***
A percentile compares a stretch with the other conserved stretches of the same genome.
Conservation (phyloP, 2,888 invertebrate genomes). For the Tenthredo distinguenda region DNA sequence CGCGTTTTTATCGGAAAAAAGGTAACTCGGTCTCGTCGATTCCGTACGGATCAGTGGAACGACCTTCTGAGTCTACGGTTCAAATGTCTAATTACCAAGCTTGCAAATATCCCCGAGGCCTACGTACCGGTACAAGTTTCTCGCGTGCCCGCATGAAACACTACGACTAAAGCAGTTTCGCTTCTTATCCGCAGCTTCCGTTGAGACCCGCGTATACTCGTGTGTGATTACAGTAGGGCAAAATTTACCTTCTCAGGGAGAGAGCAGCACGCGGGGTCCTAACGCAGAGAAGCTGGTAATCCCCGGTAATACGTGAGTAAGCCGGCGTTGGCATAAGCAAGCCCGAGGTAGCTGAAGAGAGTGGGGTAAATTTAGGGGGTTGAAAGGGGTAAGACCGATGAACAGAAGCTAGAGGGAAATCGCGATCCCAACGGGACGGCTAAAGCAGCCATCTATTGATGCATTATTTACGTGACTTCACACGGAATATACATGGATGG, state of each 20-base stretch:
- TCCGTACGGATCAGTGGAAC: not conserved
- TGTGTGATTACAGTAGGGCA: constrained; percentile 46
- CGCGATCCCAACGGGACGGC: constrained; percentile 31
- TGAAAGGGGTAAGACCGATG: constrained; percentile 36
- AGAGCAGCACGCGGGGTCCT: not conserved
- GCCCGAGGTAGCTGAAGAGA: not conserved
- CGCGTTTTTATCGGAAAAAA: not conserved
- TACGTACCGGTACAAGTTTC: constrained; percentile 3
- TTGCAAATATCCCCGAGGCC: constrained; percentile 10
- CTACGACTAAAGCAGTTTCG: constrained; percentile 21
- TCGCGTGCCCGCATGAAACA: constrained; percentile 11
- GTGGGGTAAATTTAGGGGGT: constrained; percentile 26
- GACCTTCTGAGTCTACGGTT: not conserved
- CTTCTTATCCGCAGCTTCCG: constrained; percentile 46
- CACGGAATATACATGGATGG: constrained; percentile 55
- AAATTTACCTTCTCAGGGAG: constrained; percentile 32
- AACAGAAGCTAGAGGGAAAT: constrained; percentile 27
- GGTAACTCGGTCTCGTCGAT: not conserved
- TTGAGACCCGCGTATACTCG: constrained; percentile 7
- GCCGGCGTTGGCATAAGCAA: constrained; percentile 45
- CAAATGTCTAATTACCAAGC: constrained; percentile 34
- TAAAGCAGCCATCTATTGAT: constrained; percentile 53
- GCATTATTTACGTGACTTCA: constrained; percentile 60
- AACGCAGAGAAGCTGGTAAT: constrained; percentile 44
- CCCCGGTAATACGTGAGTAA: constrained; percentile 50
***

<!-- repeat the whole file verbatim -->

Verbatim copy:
A percentile compares a stretch with the other conserved stretches of the same genome.
Conservation (phyloP, 2,888 invertebrate genomes). For the Tenthredo distinguenda region DNA sequence CGCGTTTTTATCGGAAAAAAGGTAACTCGGTCTCGTCGATTCCGTACGGATCAGTGGAACGACCTTCTGAGTCTACGGTTCAAATGTCTAATTACCAAGCTTGCAAATATCCCCGAGGCCTACGTACCGGTACAAGTTTCTCGCGTGCCCGCATGAAACACTACGACTAAAGCAGTTTCGCTTCTTATCCGCAGCTTCCGTTGAGACCCGCGTATACTCGTGTGTGATTACAGTAGGGCAAAATTTACCTTCTCAGGGAGAGAGCAGCACGCGGGGTCCTAACGCAGAGAAGCTGGTAATCCCCGGTAATACGTGAGTAAGCCGGCGTTGGCATAAGCAAGCCCGAGGTAGCTGAAGAGAGTGGGGTAAATTTAGGGGGTTGAAAGGGGTAAGACCGATGAACAGAAGCTAGAGGGAAATCGCGATCCCAACGGGACGGCTAAAGCAGCCATCTATTGATGCATTATTTACGTGACTTCACACGGAATATACATGGATGG, state of each 20-base stretch:
- TCCGTACGGATCAGTGGAAC: not conserved
- TGTGTGATTACAGTAGGGCA: constrained; percentile 46
- CGCGATCCCAACGGGACGGC: constrained; percentile 31
- TGAAAGGGGTAAGACCGATG: constrained; percentile 36
- AGAGCAGCACGCGGGGTCCT: not conserved
- GCCCGAGGTAGCTGAAGAGA: not conserved
- CGCGTTTTTATCGGAAAAAA: not conserved
- TACGTACCGGTACAAGTTTC: constrained; percentile 3
- TTGCAAATATCCCCGAGGCC: constrained; percentile 10
- CTACGACTAAAGCAGTTTCG: constrained; percentile 21
- TCGCGTGCCCGCATGAAACA: constrained; percentile 11
- GTGGGGTAAATTTAGGGGGT: constrained; percentile 26
- GACCTTCTGAGTCTACGGTT: not conserved
- CTTCTTATCCGCAGCTTCCG: constrained; percentile 46
- CACGGAATATACATGGATGG: constrained; percentile 55
- AAATTTACCTTCTCAGGGAG: constrained; percentile 32
- AACAGAAGCTAGAGGGAAAT: constrained; percentile 27
- GGTAACTCGGTCTCGTCGAT: not conserved
- TTGAGACCCGCGTATACTCG: constrained; percentile 7
- GCCGGCGTTGGCATAAGCAA: constrained; percentile 45
- CAAATGTCTAATTACCAAGC: constrained; percentile 34
- TAAAGCAGCCATCTATTGAT: constrained; percentile 53
- GCATTATTTACGTGACTTCA: constrained; percentile 60
- AACGCAGAGAAGCTGGTAAT: constrained; percentile 44
- CCCCGGTAATACGTGAGTAA: constrained; percentile 50